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Files Preliminary Injunction to Stop Delco Council Dissolution Actions; Urges Postponing Vote

CHESTER, PA (June 1, 2020) – The Delaware County Regional Water Quality Control Authority (DELCORA) today filed a preliminary injunction in Delaware County Court of Common Pleas to stop the implementation of Delaware County Council’s ordinance to dissolve the authority. DELCORA is filing the petition on behalf of its 165,000 ratepayers who will be irreparably harmed by Delco Council and to stop this illegal money grab. As the petition states, “…an ill-advised attempt to fill the County’s coffers at the direct expense of DELCORA’s customers who are also by and large constituents of the County.”


In referencing the impending merger with Aqua Pennsylvania Wastewater, the filing states, “After paying off DELCORA’s debt obligations and transaction-related expenses, the proceeds of that sale will be used entirely for the benefit of preventing significant rate increases for DELCORA’s customers for a considerable period of time. Council’s attempt to terminate DELCORA via the Ordinance is simply part of its efforts to keep that money for itself.”


The petition further states, “..the Ordinance is callously reckless and creates a logistical nightmare that would similarly imperil the wastewater conveyance services upon which the residents of Delaware County (and Chester County), rely and cause environmental harm.”


“With its proposed actions, the Delaware County Council is stealing our ratepayers’ money and raising their wastewater rates by approximately 10% per year for the next several years,” said Robert J. Willert, Executive Director of DELCORA. “DELCORA is taking this action to protect ratepayers and keep Council out of their pockets. DELCORA is an independent municipal authority which has never received a dime from County Council. Any money at DELCORA belongs to ratepayers not County Council. We call on Council to postpone the June 3 vote until full and adequate public hearings are held to review the County’s plan for operating this complicated system and to determine what is in the best interest of DELCORA’s ratepayers.”


The legal action cites numerous Federal and State laws that will be violated by Council’s actions. They include legal obligations related to a Federal consent decree, the need for a PUC Certificate of Public Convenience to serve non-Delaware County residents and violations of the Municipal Authorities Act which require payment of all outstanding bonds and debts among many other violations.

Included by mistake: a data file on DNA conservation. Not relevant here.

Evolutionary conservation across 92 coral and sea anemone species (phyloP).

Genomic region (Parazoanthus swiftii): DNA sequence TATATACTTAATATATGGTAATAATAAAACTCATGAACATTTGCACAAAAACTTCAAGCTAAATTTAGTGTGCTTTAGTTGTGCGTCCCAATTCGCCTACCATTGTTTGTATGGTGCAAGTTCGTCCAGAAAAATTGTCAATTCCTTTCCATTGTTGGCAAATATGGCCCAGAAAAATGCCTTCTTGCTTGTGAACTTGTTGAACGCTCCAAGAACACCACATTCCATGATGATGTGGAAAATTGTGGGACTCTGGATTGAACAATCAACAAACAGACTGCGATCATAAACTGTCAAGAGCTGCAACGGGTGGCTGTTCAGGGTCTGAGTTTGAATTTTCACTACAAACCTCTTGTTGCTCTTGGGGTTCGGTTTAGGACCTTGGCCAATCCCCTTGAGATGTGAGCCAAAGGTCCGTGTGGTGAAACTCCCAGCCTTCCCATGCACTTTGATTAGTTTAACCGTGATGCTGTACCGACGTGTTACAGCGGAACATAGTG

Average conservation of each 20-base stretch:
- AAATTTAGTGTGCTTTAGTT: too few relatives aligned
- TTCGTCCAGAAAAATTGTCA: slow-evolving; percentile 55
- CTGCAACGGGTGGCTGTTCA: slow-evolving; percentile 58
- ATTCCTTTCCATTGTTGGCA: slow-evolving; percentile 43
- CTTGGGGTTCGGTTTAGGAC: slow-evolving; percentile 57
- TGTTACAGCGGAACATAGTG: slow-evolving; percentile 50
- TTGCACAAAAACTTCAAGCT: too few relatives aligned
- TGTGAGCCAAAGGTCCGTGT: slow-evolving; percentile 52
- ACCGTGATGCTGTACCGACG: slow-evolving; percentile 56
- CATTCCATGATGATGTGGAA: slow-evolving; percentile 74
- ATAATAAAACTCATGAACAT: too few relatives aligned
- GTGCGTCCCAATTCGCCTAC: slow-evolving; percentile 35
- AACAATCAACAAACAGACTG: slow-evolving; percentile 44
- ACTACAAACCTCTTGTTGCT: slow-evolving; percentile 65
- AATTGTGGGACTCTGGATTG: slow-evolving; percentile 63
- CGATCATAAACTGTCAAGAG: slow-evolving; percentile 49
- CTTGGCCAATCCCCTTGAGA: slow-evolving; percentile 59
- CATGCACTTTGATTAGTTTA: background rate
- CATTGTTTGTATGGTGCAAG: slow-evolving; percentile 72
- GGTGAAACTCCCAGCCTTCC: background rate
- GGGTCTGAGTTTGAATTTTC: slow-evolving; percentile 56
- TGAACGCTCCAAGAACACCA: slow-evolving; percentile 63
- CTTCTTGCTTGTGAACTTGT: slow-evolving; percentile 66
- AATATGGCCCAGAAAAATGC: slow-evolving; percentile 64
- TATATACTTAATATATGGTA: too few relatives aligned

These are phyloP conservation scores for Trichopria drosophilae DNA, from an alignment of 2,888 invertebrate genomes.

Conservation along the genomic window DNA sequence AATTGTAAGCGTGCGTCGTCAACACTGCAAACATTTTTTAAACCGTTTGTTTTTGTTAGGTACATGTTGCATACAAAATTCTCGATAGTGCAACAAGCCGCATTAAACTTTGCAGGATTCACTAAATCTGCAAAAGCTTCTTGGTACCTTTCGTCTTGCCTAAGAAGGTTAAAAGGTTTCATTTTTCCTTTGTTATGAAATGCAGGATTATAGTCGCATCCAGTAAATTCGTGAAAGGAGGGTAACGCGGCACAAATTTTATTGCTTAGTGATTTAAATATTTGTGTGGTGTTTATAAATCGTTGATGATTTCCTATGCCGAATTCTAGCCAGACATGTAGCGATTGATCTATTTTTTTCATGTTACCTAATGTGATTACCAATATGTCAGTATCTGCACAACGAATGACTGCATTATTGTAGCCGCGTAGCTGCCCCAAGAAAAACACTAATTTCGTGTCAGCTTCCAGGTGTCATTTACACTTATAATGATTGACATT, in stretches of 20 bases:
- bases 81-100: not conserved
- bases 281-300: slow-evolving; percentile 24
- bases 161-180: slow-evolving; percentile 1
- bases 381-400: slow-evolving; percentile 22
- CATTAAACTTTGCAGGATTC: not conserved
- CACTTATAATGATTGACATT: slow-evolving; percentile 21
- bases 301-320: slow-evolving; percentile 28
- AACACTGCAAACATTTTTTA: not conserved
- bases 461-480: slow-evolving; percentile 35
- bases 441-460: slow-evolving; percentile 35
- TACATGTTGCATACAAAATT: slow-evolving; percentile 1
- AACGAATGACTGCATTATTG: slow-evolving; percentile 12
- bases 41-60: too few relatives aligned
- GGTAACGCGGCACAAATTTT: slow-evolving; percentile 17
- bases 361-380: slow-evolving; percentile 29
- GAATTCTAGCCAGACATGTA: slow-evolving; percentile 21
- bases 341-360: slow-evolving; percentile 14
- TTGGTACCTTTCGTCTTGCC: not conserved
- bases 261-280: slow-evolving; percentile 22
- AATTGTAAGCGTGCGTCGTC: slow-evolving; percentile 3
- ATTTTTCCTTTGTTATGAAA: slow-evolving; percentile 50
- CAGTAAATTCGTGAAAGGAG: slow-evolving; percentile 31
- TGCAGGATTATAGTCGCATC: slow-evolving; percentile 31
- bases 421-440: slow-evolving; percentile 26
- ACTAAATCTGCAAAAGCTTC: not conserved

“Delaware County Council proposed transparency. Yet, it took these actions with no real public notice or input, no prior notification to DELCORA and in a Zoom meeting during a pandemic,” said Willert. “Further, the Council has not released any plans for how to manage this large and highly complex authority which protects the public from waterborne diseases and how it will perform the hundreds of existing and essential contracts. The public deserves to know Council’s plan and to provide comment on it.”


“Conversely, our plan to merge with Aqua Pennsylvania Wastewater was vetted in several public meetings, several public meetings with Delaware County Council and numerous meetings with our municipal authority customers last summer,” Willert continued. “Our plan uses the proceeds from the sale to create an approximately $200 million Customer Trust Fund that will keep rate increases at 3% annually for several years, while also allowing us to pay the mandated and necessary $1.2 billion in capital improvements and maintenance costs.”


Background on Merger with Aqua Pennsylvania Wastewater


On September 17, 2019 the DELCORA board of directors voted unanimously to approve the execution of an asset purchase agreement (APA) with Aqua Pennsylvania Wastewater, Inc. and proceed with the proposed merger, pending Pennsylvania Public Utility Commission approval. The purchase price is $276.5 million which will be used to pay off outstanding debt and reinvested in a rate stabilization plan. The agreement comes after an exhaustive, consultative process which involved over 20 meetings with employees, municipal officials and the Delaware County Council as well as two public meetings with customers.


The merger is grounded on a customer trust fund that would be used to offset customer bill increases. The rate stabilization plan, announced at a public meeting on September 11, is expected to save an average retail customer $1,400 and will help to offset almost $1.2 billion in new and ongoing capital costs to meet soon to be enforced U.S. Environmental Protection Agency Long-Term Control Plan (LTCP) regulations as well as DELCORA’s ongoing capital program. DELCORA faces significant capital costs to comply with the Environmental Protection Agency’s Combined Sewer Long-Term Control Plan in Philadelphia and in Chester. A recent consent decree mandates that municipal wastewater authorities take steps to manage combined sewer systems including building new or replacing existing infrastructure. Because these mandates are unfunded, municipal authorities typically must increase rates to pay for the new capital costs.


The merger is now being reviewed by the Pennsylvania Utilities Commission.




The Delaware County Water Quality Control Authority (DELCORA) is a municipal authority with an almost 50-year history of successfully treating wastewater for approximately 165,000 customers in 42 municipalities in Delaware and Chester counties. DELCORA is involved in the treatment of approximately 100 million gallons of wastewater every day. It is an independent municipal authority overseen by a board of directors.